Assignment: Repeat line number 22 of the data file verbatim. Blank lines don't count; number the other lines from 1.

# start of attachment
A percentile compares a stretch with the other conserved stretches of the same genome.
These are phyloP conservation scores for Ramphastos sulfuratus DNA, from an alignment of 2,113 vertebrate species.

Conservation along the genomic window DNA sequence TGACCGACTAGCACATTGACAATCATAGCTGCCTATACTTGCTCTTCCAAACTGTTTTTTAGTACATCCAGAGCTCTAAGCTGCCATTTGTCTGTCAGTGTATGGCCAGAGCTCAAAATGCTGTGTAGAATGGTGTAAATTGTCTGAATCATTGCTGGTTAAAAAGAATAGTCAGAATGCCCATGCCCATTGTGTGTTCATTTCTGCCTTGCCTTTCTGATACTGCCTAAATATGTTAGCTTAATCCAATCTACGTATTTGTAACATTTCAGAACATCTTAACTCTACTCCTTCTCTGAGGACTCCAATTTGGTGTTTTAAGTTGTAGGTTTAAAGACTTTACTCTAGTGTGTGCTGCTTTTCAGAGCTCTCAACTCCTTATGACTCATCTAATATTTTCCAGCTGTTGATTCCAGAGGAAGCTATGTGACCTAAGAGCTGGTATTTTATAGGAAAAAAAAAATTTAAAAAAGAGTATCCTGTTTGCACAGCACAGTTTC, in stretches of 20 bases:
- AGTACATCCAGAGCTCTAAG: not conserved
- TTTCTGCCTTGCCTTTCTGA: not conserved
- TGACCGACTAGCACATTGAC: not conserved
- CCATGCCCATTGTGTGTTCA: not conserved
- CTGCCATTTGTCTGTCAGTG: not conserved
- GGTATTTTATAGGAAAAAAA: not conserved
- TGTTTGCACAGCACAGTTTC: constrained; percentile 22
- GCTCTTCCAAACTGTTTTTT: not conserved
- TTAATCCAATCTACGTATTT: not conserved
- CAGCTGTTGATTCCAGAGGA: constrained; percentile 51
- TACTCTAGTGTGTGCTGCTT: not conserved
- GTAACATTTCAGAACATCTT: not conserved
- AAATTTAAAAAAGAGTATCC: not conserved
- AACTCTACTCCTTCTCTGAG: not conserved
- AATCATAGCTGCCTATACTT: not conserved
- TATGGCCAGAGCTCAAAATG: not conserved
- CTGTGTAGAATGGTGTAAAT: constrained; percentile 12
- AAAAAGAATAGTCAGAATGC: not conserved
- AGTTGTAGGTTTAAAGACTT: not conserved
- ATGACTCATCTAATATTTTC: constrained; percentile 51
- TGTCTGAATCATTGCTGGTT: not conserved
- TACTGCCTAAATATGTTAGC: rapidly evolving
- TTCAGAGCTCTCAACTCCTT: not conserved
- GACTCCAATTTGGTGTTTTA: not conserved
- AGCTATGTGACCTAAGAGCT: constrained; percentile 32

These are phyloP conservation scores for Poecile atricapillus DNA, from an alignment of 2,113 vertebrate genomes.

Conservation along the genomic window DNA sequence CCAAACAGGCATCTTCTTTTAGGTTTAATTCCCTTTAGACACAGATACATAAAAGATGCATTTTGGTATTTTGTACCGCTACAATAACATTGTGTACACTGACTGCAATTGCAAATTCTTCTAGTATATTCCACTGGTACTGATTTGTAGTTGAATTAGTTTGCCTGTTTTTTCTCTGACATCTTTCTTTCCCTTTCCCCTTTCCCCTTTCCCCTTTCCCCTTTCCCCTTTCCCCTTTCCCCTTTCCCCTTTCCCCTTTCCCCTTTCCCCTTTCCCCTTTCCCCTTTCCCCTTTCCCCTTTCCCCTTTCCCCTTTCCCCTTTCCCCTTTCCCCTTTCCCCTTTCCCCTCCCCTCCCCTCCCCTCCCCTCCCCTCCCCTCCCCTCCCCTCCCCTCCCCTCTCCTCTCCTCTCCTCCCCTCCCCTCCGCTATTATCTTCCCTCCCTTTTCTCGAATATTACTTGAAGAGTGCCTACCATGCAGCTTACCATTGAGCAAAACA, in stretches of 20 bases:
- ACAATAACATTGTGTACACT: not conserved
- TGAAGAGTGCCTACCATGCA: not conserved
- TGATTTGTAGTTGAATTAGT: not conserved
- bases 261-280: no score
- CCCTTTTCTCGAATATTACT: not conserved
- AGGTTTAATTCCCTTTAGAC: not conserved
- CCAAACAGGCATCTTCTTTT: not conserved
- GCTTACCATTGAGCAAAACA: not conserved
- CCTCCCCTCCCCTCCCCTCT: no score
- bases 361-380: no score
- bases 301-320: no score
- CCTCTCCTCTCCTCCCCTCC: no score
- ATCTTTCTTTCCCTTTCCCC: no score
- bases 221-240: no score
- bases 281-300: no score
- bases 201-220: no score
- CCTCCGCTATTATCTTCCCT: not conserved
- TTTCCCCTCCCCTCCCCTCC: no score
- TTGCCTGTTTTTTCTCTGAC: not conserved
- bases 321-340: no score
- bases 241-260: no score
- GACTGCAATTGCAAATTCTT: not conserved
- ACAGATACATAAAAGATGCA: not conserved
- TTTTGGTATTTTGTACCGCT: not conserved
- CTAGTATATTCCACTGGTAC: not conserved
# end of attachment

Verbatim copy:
- AGTTGTAGGTTTAAAGACTT: not conserved